# Respond to mentions in the connected chat room (defaults to #general).
  # As well as the normal data provided by Slack's API, we add the `message`,
  # which is the `text` parameter with the username stripped out. For example,
  # When a user sends 'simple_bot: how are you?', the `message` data contains
  # only 'how are you'.
  on_mention do |data|
    if data['message'] == 'who are you'
      reply text: "I am #{bot_user_name} (user id: #{bot_user_id}, connected to team #{team_name} with team id #{team_id}"
    else
      reply text: "You said '#{data.message}', and I'm frankly fascinated."
    end
  end

  # Respond to messages sent via IM communication directly with the bot.
  on_im do
    reply text: "Hmm, OK, let me get back to you about that."
  end
end

As well as the special on_mention and on_im blocks, there are a number of other hooks that you can use when writing a bot:

  • on :message -- will fire for every message that's received from Slack in the rooms that this bot is a member of
  • on :start -- will fire when the bot establishes a connection to Slack (note that periodic disconnections will occur, so this hook is best used to gather data about the current state of Slack. You should not assume this is the first time the bot has ever connected)
  • on :finish -- will fire when the bot is disconnected from Slack. This may be because a disconnection happened, or might be because the bot was removed from the server via the remove_bot command. You can check if the bot was accidentally/intermittently disconnected via the running? method, which will return true unless the bot was explicitly stopped.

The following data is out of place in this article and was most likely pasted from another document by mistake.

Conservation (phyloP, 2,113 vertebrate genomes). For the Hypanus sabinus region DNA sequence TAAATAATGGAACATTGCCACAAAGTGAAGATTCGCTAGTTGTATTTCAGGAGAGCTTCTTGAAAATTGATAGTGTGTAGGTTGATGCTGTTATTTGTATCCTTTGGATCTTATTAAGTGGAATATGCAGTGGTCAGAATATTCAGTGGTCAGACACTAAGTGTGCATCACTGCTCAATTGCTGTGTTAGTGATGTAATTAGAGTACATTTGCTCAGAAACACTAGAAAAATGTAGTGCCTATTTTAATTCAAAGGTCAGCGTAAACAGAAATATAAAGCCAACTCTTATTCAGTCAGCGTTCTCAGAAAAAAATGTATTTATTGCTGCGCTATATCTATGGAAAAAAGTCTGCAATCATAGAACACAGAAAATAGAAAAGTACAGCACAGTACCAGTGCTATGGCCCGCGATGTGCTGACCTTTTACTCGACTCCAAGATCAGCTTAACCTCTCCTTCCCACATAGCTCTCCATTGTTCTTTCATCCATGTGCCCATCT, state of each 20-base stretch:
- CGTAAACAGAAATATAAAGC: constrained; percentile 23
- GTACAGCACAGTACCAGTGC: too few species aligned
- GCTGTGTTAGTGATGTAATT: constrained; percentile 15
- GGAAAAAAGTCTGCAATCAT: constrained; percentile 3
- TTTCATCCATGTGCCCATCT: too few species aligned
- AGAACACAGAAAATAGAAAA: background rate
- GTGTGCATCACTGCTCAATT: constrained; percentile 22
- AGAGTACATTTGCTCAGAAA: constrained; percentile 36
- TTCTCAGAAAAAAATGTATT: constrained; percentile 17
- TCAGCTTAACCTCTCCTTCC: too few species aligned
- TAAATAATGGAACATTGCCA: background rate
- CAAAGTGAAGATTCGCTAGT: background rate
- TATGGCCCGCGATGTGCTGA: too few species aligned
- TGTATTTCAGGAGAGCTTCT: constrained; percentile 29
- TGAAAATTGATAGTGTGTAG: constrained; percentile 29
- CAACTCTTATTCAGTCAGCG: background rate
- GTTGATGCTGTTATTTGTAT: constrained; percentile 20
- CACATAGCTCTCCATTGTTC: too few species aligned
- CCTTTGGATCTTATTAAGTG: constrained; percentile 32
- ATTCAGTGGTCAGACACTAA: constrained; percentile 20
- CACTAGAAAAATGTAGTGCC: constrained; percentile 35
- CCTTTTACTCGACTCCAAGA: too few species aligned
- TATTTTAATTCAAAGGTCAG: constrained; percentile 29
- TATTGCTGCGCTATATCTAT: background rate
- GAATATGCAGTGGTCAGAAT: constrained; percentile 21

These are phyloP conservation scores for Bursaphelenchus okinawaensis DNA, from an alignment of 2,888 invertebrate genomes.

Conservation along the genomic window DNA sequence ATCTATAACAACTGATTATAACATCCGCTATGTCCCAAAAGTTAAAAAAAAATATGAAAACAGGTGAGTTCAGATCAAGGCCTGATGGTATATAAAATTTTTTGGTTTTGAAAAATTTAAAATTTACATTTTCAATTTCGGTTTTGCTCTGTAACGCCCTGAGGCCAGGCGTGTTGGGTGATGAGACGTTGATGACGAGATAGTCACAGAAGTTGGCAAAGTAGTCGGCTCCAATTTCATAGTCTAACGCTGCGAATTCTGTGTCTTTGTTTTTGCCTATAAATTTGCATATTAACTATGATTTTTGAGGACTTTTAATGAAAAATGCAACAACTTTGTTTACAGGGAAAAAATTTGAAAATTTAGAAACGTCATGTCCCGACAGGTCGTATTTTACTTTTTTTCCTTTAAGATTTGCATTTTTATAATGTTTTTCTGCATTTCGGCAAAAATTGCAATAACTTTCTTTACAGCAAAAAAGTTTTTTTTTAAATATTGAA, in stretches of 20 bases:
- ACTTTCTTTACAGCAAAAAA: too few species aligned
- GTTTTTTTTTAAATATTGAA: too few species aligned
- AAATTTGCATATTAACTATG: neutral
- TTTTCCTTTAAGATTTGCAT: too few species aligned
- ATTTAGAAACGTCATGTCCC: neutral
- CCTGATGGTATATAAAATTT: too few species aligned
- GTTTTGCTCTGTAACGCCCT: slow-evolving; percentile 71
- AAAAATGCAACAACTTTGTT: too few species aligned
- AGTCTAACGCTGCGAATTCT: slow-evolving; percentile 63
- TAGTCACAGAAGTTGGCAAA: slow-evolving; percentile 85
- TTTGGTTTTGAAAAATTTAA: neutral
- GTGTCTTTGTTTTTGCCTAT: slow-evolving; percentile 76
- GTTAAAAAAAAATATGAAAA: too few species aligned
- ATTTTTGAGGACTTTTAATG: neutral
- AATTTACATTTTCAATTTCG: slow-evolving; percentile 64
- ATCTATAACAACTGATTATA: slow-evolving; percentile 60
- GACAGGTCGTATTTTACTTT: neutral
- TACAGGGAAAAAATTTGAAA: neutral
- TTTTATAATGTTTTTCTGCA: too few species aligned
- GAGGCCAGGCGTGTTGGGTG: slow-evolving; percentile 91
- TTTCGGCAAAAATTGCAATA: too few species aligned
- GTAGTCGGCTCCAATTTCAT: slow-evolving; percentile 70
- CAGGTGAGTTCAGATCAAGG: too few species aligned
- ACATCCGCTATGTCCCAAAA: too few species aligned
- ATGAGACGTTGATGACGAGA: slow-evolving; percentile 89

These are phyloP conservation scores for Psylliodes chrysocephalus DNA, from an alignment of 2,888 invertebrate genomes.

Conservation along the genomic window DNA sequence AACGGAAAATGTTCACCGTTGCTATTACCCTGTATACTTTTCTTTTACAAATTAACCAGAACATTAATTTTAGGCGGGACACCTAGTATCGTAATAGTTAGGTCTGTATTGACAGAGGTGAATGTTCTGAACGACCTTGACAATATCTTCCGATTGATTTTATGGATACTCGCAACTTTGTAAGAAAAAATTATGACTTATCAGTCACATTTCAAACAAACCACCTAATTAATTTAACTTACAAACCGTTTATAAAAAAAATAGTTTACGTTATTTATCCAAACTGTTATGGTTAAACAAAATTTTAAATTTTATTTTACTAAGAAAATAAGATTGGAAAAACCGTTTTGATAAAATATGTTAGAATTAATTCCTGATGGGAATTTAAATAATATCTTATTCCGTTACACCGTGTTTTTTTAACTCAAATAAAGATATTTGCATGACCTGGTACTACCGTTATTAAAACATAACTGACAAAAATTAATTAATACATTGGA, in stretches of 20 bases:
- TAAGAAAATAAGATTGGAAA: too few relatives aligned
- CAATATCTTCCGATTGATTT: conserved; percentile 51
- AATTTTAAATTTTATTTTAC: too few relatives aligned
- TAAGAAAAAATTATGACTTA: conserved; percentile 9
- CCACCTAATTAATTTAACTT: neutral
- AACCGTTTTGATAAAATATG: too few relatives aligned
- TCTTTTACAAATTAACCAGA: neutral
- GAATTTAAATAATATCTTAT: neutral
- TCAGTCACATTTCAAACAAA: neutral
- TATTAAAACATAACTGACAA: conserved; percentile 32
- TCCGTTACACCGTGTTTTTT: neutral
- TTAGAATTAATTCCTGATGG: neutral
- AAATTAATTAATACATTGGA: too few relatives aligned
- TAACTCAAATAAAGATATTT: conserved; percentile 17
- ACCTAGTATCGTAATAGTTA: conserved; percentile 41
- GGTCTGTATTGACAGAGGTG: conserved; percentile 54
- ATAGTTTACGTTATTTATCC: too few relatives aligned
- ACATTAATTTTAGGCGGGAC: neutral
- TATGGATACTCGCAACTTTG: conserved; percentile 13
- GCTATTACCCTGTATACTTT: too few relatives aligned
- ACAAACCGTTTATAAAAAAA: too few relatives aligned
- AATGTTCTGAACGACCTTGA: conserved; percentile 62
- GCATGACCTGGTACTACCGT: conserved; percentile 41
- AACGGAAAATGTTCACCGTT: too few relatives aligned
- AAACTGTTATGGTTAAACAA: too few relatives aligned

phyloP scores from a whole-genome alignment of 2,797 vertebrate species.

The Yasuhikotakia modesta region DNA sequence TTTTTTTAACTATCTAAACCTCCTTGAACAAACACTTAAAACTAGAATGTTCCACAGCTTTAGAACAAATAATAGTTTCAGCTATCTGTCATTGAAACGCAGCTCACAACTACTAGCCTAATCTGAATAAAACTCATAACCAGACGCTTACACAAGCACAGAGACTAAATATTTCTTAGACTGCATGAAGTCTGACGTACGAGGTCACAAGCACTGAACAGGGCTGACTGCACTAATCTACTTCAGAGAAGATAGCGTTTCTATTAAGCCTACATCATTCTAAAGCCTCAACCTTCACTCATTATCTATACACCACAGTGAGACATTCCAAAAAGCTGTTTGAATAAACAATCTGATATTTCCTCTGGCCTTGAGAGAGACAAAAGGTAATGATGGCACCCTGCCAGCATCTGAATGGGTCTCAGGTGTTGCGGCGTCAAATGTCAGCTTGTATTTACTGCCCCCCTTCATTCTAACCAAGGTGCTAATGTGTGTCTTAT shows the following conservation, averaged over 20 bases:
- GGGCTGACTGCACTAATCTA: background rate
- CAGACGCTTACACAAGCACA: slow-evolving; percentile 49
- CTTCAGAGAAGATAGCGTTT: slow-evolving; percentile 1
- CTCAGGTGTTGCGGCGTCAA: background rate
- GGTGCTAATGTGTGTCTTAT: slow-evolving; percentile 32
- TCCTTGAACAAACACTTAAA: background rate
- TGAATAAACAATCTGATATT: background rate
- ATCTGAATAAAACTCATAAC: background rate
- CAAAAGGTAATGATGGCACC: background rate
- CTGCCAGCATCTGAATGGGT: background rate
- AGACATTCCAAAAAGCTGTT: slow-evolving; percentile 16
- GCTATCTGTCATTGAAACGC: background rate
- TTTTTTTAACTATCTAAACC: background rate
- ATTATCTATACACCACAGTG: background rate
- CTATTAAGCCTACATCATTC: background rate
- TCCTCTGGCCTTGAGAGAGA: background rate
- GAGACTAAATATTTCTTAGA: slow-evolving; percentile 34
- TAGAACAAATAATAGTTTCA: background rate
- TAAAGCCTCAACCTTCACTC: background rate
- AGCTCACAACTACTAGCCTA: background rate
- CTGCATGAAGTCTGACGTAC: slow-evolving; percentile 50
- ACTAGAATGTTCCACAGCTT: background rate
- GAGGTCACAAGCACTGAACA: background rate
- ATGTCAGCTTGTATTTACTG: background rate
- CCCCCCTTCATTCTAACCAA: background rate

Slack App setup

As well as defining your bots in your own application, you need to tell Slack itself about your app. You can do this at https://api.slack.com. You'll want to create an "Installable Slack apps for any team to use".

There's some amount of documentation preamble to read, but once you follow the prompts, you'll be asked to choose an app name and the Slack team that "owns" this app, after which you'll be given your app credentials -- a 'Client ID' and a 'Client Secret'. You'll need these to configure your app properly.

OAuth setup

Still on the Slack site, you'll also need to set up your app for OAuth in order to be able to use the 'Add to Slack' button later. Click on 'OAuth & Permissions' in the sidebar, and then enter the urls your application runs at as valid 'Redirect URLs'.

You only really need to include the start of the URL, since a partial match is fine. For example, for Harmonia I have two URLs:

These are the URLs for the production service, and the URL I use locally, which lets me test things out without deploying them. The actual URL includes a longer path component, but you don't need to include this here.

Add to Slack button

Here's the general form of an 'Add to Slack' button: